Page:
Contact us: +44 116 291 9092
Title Image

Detailed Canon G550 printer review

  |   Articles and reviews, Black and white, Canon printer, Colour management, Printer review, Printer reviews, Printing, Review, Scanner   |   No comment

Canon G550 printer review

A4 MegaTank printer (also G620/G650)



Site update: We're on a new server and we hope the site is now much more responsive.
...Get our Newsletter for new articles/reviews and why not subscribe to Keith's YouTube Channel
...Keith's book about how to use tilt/shift lenses is now available.
Our site contains affiliate links - these help support the site. See our Advertising policies for more

Keith Cooper looks at the Canon G550 printer.

Although this is specifically a G550 printer review, the observation on print quality apply to the G650 (G620 in the US), which is the same printer, but with a scanner.

Keith looks at printer performance on different media and why proper selection of media and colour management are key to getting optimal results

The review is complemented with a range of short YouTube videos exploring aspects of using the printer.

Looking at the G550 (and G650 – print functionality)

The A4 sized six ink MegaTank printer is filled from individual bottles of dye based With black / grey / red / cyan / magenta / yellow inks. This detailed Canon G550 printer review concentrates on its use to print high quality photo prints.

The G650 is the same printer but with a 600 x 1200 dpi flatbed scanner on top, giving scanning and copying functions. It is also a bit higher at 167mm, compared the G550’s 136mm. Both measure 445mm x 340mm

Printer features

It’s a six ink printer with WiFi and USB connectivity. Maximum sheet size is A4, but a wide range of paper sizes are available (see the specs at the foot of the article). Borderless printing is supported at certain sizes.

There is no duplex unit or paper tray – not a problem from my POV, since I am definitely not looking at this as an ‘Office’ printer. Canon’s specs suggest several thousand 6″x4″ prints can be expected from an ink bottle. Some rough estimates put the price of printing your 6″ x 4″ snaps at a few pence for ink – much less than with a larger conventional cartridge type printer,

In terms of speeds, an A4 photo take a couple of minutes at normal quality, and just below 5 mins at the very best quality.

There are a number of templates buried away in the menu system for things like graph paper (borderless) and other useful layouts (it saves me buying musical score paper when I’m testing one of these printers).

It connects very easily with our phones and iPads, if you really want to print directly…

The two-line LCD on top of the printer is small, and has no backlight – I needed to swap to reading glasses to be able to read it. Here I’m setting the paper size and media type after loading a sheet of paper.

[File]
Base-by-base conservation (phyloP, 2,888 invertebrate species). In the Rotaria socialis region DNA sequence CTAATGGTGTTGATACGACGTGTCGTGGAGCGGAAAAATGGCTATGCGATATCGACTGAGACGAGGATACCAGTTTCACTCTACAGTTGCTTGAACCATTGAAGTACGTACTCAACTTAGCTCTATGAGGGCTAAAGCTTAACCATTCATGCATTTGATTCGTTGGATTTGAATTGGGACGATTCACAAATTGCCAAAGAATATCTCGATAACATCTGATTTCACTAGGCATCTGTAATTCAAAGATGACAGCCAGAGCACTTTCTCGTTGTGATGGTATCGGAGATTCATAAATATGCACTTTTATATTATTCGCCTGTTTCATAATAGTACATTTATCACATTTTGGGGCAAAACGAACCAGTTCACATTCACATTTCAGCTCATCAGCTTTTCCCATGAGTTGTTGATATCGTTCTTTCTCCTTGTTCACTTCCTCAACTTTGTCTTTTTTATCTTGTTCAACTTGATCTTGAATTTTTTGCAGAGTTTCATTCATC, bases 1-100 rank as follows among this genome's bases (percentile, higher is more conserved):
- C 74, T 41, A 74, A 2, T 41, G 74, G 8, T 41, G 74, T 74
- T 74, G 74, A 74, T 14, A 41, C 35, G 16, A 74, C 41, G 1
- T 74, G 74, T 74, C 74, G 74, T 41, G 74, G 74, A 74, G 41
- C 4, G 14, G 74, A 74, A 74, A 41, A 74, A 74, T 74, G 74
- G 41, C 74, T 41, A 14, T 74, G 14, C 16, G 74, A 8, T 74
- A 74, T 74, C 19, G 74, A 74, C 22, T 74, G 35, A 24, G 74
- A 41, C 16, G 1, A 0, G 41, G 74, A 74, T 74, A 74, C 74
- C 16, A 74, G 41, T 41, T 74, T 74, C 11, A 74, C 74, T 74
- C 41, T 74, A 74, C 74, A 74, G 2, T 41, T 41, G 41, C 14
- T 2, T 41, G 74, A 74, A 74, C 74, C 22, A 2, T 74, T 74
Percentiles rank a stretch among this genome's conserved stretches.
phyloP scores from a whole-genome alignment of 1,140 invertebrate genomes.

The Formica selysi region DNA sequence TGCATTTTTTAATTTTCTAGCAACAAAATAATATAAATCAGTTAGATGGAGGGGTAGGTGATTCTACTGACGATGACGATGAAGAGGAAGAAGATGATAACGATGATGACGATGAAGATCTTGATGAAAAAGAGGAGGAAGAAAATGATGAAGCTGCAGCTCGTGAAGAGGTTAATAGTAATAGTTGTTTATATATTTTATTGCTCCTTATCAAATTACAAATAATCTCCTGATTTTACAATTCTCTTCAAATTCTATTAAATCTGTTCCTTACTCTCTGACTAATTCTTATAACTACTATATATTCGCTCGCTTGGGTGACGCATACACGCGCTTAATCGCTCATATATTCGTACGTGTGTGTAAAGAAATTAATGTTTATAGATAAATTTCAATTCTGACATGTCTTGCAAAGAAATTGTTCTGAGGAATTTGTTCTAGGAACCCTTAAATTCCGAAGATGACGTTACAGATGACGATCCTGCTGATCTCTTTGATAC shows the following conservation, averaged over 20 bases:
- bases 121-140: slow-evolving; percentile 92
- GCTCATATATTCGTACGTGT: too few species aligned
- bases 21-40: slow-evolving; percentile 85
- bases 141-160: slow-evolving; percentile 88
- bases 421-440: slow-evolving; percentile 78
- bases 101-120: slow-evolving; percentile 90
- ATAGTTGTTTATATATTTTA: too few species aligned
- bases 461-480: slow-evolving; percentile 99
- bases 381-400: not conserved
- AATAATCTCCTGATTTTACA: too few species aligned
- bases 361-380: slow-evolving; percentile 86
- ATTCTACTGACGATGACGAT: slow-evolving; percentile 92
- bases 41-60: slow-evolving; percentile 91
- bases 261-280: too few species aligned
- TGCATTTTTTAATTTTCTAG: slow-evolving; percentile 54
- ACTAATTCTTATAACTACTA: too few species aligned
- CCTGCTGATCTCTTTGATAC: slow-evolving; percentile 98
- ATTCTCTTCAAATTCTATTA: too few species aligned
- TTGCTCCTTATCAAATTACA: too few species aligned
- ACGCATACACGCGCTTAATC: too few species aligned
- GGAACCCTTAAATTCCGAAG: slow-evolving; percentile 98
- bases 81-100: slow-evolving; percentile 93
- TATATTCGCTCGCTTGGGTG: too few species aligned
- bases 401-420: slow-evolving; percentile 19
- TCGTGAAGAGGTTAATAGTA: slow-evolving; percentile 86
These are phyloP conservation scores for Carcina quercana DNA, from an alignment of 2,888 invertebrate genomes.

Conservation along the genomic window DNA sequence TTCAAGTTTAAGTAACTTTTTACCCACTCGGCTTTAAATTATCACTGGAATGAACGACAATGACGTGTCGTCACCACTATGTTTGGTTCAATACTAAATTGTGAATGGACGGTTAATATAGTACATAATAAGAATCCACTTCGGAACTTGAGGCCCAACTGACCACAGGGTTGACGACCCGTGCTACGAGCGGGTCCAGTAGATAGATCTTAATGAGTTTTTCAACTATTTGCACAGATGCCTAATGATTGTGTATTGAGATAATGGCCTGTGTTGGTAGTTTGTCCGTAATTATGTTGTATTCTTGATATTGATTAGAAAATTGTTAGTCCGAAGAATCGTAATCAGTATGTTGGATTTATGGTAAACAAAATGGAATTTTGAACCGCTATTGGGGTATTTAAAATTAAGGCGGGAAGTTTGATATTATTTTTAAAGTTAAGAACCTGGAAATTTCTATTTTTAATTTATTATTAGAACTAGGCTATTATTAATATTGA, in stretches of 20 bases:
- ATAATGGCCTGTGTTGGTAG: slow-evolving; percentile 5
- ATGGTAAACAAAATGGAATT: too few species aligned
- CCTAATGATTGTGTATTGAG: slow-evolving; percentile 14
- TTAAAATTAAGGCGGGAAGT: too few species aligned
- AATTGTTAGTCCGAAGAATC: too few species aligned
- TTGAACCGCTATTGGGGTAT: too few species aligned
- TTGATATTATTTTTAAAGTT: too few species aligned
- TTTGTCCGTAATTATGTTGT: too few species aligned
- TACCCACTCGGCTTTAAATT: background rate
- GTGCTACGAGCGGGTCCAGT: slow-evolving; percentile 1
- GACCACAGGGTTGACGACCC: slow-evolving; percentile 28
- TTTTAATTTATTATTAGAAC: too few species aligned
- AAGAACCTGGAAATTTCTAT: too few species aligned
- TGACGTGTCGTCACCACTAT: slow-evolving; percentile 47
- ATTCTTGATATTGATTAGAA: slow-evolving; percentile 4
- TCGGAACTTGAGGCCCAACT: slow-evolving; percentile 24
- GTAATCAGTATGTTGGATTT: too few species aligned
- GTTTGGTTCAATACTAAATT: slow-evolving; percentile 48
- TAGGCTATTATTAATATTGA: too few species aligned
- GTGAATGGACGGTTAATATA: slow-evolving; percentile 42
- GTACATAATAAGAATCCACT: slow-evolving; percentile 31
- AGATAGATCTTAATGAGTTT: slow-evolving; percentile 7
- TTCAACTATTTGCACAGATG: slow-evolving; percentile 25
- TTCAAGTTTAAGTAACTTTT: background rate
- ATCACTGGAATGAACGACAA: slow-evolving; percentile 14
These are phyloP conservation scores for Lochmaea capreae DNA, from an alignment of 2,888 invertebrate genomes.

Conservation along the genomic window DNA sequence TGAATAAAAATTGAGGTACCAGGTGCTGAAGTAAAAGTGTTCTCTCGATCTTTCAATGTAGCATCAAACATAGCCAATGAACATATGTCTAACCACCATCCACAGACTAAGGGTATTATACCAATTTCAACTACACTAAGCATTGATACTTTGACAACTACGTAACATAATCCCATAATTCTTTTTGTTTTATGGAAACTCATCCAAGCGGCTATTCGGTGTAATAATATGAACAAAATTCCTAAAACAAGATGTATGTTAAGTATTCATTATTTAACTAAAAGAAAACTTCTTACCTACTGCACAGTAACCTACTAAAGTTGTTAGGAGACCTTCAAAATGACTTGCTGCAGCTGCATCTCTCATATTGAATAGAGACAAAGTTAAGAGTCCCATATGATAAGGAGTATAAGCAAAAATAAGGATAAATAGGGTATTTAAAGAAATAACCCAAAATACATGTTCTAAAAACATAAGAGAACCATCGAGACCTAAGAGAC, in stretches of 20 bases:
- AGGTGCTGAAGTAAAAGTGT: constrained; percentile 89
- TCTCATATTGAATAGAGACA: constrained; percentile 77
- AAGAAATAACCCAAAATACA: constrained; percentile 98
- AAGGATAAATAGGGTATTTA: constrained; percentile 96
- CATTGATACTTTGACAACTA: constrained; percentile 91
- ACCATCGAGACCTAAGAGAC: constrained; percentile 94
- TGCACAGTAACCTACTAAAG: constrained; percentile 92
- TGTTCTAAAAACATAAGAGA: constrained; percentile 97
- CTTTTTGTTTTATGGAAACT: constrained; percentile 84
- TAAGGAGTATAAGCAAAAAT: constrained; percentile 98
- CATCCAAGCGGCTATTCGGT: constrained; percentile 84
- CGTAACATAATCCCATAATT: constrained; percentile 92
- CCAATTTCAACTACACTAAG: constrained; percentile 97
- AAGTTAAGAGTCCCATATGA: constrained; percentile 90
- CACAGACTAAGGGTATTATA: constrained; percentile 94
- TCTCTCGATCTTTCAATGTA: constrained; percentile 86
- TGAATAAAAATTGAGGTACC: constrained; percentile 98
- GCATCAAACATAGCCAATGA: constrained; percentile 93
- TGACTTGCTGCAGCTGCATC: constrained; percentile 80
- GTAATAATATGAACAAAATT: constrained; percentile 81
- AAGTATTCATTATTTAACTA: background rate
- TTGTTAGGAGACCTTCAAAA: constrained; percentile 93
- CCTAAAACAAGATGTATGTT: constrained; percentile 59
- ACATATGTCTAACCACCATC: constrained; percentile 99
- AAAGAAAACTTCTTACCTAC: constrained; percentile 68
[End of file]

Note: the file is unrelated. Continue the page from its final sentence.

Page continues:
screen-paper-settings

It’s well thought out and the simple menu system is easy to navigate, but it is small.

BTW I particularly like the masterful example of meaningless marketing speak from Canon where it is referred to as a “Full Dot LCD display”

No cartridges

You fill ink tanks from bottles (60ml ~£85 for a full set). The ink from the bottles is used to fill the tanks from above.

Here’s what’s in the box. Six ink bottles and two print heads.

in-the-box

Printer setup

Follow the online guide or instructions in the box. I’d note that mine was a test unit, so didn’t have any instructions – I set it up just fine though.

The manual and other setup info are found if you enter the model number at http://ij.start.canon

I have a video covering the full set-up process.

Just make sure you remove all the orange packing tape.

ready-for-setup

The two print heads just clip into place in the head assembly. Once in place just press the two blue locking buttons and all is set.

Filling the ink

The six ink bottles have a physical ‘key’ built into the top, to prevent attaching the wrong ink to any fill port.

keying

Each tank has a flip up cap which seals the ink tank when lowered. There is a pressure equalising system built into it, so the cart can empty as ink is used up.

ink-fill-cap

The (60ml) bottles just empty into the tanks – if you listen carefully you can hear the process, which takes some 30 seconds or so. Don’t squeeze the bottles, just let them empty of their own accord.

ink-filling

You do need to tell the printer when tanks are full – it has no way of measuring the amount of ink in a tank.

Take note of the service valve. This lever seems to compress the ink tubing and is used for stopping ink syphoning through when replacing heads or transporting the printer.

However do remember that any printer like this should not be tilted a lot when shipping with inks installed.

ink-pipe-lock

There is a guide to shipping (including using the supplied plastic bag) inside the printer.

transportation

Maintenance cartridge

There is a replaceable maintenance cartridge [MC-G02] which slots under the printer from the back. After significant use, the printer will want this replacing. I note that with a list price of only £8.69 it’s relatively inexpensive as such carts go.

I’ve no idea how long it last, but you can check via the printer driver setup. This is after a hundred sheets or so, but includes some ink from the setup process.

MC-G02 level